ENERGY OVERVIEW

Since heating in the building sector is mainly done by electricity, it plays a very important role in the Albanian energy system (about 23.5 per cent of the total primary energy supply). Almost 100 per cent of the electricity produced in Albania is generated by hydropower, but a substantial part of the electricity supply is covered by imported energy (about 48 per cent at present according to the Albanian Power Corporation KESH, the state owned electricity production company). Due to lack of capacity, power cuts in the electricity supply are frequent. (Source: Energy Balance 2007).

Power production (KESH) and transmission (Transmission System Operator (TSO)) remain state owned, while the privatization process of the distribution system was concluded in 2008.

Electricity losses through transmission and distribution, both technical and non-technical, are around 35.7 per cent. One condition in the negotiations on the privatization of the distribution system was to reduce these losses to 16 per cent.

A priority for the Government is to prepare the legal framework and financial environment facilitating private investments also in the energy sector – “everything that could be private should be privatized”.

According to the National Power Law, an independent Electricity Regulatory Authority (ERA) has been established to set rules and tariffs. According to ERA, the principle used today is cost , in future the tariffs will be based on the principle of marginal costs. Electricity prices are still below market value (2008: average 7 euro cents/kWh). However, there has been a price increase and ERA is developing plans to gradually move to full-cost pricing in a way that recognizes social impacts. During the assessment mission the President announced that the electricity tariffs would not be increased in 2009.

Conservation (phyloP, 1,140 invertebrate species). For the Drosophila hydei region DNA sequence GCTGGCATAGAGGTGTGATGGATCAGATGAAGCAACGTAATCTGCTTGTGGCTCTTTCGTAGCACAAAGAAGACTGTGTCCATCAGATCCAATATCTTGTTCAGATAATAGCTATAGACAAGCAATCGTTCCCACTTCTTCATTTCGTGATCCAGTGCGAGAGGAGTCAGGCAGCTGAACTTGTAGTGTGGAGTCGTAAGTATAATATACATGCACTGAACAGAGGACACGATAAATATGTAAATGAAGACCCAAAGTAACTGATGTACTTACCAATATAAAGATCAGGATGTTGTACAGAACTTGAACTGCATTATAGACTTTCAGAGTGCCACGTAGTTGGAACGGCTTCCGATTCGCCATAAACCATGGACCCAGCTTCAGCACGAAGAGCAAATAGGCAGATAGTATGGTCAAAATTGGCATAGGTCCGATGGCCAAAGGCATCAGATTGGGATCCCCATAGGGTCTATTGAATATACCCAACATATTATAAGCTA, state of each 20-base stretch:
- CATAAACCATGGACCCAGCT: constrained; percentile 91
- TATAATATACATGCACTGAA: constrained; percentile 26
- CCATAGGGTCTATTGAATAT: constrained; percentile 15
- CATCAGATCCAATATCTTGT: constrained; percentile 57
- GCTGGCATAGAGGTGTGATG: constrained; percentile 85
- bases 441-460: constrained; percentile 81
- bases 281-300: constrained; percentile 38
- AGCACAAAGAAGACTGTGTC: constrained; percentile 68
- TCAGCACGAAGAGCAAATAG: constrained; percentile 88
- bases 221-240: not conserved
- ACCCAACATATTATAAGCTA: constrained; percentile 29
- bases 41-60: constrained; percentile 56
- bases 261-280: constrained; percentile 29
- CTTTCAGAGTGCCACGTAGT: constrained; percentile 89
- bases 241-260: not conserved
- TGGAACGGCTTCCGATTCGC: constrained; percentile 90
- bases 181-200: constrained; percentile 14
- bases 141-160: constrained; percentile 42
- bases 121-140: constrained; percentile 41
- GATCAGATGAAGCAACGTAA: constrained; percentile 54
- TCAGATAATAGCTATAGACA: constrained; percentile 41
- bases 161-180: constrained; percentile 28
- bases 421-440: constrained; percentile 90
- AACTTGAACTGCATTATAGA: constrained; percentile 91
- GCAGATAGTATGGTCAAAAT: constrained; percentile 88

There are no district heating systems in operation in Albania, direct electrical heating is the most common, and some buildings and building complexes have their own boilers and water based heating systems (by radiators).

To prepare domestic hot water by solar collectors also seems to be an interesting business for Albania, both to reduce the electricity consumption for this purpose, and to increase the reliability of domestic hot water supply in view of the frequent power cuts that are experienced. This might be one of the reasons why for the time being in Albania, renewable energy sources (RES) seems to have a higher priority than energy efficiency (EE).

KESH earlier carried out a number of end use energy efficiency projects and awareness raising and education activities aimed at reducing energy demand, and thus possibly reducing the power cuts. As the only electricity provider, they felt responsible for informing end users about what they could do to save energy, which could further allow them to increase the tariffs. After the privatization process, KESH will await further initiatives and follow up on the activities from the new Distribution Company.

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FEEI Albania project website
06/09/2011

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